Some people underestimate how erotic it is to be understood.
Mary Rakow


horoscope app: today u gonna #stunt on these hoes
me: damn….das tru


Anonymous asked: What tribe do Jamaicans align with, in Africa?

from what i’ve read jamaicans of african descent usually descend from the west african coast. i don’t know specific tribes 


Anonymous asked: are you igbo?



bootygameweakasfuck asked: Your just stunning I can't express this enough and also do you know how to do ombré lips?

thankyou thankyou :)
yeah not much to it, apply the base lipstick first and then the darker lip liner, use a lip brush to blend it out


Anonymous asked: Hi, I have a rash on my face and I really don't want to go back to school with it, any ideas on what I can do to make it go away quick??

aww um when I was younger and went to the doctors they recommended aveeno cream, calamine lotion, aloe Vera gels, e45 and aqueous cream but I don’t know which works for fast relief!



Jack Elliott Cardno 

Selling weed from the sewers in Adum, Kumasi, Ghana

Anonymous asked: Do you feel any less Nigerian for not being born there or fluent in your mother tongue something which i've had an issue with

i’ve argued about this numerous times, being told i’m british instead. a common issue especially amongst 1st generation immigrants faced with cultural assimilation. my aunties would always ask - ‘ị na-asụ igbo(?)’  because i don’t speak it fluently lol. but to me my lack of fluency in my mother tongue doesn’t decide what my cultural belonging is, it doesn’t invalidate the fact i identify as a nigerian, there are more elements which comprise of a culture and language is just one aspect and shouldn’t be the deciding factor. i’ve experienced social exclusion from other nigerians because of it but it’s not something i actively tried to avoid learning growing up.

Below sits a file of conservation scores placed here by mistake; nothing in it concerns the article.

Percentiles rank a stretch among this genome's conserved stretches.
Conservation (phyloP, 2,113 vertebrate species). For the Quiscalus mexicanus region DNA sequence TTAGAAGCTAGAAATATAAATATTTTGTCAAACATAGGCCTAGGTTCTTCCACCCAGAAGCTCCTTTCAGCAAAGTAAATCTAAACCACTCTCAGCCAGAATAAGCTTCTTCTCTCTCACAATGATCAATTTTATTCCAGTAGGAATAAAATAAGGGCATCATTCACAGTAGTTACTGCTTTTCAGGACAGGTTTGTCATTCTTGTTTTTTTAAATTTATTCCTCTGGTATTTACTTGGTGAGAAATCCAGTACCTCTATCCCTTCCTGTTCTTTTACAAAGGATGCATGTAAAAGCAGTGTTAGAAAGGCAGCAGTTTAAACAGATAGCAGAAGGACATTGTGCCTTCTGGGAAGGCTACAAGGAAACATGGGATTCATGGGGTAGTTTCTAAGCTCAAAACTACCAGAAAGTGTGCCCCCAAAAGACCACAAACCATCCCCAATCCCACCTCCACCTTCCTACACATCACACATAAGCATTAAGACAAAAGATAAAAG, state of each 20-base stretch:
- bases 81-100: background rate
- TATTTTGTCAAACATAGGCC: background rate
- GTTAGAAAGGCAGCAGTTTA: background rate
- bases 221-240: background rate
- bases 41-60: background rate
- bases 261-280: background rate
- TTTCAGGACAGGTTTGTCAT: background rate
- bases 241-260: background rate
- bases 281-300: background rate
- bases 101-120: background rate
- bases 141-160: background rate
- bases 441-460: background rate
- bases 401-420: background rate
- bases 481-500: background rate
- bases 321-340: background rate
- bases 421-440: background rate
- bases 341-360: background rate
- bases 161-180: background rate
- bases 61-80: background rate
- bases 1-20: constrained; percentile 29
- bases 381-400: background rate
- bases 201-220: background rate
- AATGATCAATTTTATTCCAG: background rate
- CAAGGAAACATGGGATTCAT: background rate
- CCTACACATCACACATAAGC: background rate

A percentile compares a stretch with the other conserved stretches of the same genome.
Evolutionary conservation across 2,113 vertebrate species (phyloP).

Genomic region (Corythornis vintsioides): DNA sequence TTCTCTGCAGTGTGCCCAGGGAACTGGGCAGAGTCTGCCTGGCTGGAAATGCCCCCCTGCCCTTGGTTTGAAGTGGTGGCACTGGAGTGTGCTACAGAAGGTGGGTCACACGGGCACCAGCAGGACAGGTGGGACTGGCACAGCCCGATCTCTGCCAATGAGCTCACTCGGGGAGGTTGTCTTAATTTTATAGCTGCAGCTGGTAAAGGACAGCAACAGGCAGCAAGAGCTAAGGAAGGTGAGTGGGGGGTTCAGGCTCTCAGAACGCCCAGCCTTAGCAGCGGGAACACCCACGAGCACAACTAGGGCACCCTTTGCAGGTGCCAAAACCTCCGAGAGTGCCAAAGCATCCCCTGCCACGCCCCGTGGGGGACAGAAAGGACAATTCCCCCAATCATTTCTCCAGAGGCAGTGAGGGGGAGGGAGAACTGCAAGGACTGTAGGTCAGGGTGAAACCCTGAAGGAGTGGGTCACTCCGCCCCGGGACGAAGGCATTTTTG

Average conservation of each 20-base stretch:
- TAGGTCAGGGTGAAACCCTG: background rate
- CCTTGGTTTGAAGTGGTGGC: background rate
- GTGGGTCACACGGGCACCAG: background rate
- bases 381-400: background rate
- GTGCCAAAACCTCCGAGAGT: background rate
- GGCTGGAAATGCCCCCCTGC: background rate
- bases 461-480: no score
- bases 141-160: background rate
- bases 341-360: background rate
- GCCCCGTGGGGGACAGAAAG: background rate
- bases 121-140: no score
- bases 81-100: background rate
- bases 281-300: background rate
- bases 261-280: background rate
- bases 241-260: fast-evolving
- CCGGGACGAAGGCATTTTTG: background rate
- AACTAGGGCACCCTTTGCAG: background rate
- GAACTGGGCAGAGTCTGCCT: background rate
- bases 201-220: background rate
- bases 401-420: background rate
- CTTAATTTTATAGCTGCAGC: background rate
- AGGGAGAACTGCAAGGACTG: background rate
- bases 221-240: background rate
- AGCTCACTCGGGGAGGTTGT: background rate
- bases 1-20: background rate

so no i don’t feel any.. less nigerian. i don’t accept ppl trying to alienate me or tell me what i am, i know what my heritage is, i grew up in my culuture no matter what country i happened to be in. take that on board, know yourself and don’t let anyone make you feel any type of guilt or less than. 




this show was so necessary

Anonymous asked: Are you actually igbo, do you speak the language? Kedu!

yeaaah. no, i’m not fluent so I can only understand a little.

Look, without our stories, without the true nature and reality of who we are as People of Color, nothing about fanboy or fangirl culture would make sense. What I mean by that is: if it wasn’t for race, X-Men doesn’t make sense. If it wasn’t for the history of breeding human beings in the New World through chattel slavery, Dune doesn’t make sense. If it wasn’t for the history of colonialism and imperialism, Star Wars doesn’t make sense. If it wasn’t for the extermination of so many Indigenous First Nations, most of what we call science fiction’s contact stories doesn’t make sense. Without us as the secret sauce, none of this works, and it is about time that we understood that we are the Force that holds the Star Wars universe together. We’re the Prime Directive that makes Star Trek possible, yeah. In the Green Lantern Corps, we are the oath. We are all of these things—erased, and yet without us—we are essential.
Junot Díaz, “The Junot Díaz Episode" (18 November 2013) on Fan Bros, a podcast “for geek culture via people of colors”
I’ve learned that when you’re nice to people who envy you, they dislike you even more, which is frightening. I’ve met people who didn’t like me, and I’ve never done anything to them. They scowl at me like they are determined to make me mad, and I just smile back at them. I pray for those people and feel sorry for them, because obviously they are not happy and have low self-esteem.


me on the dash: nah what thirst?

me in your inbox: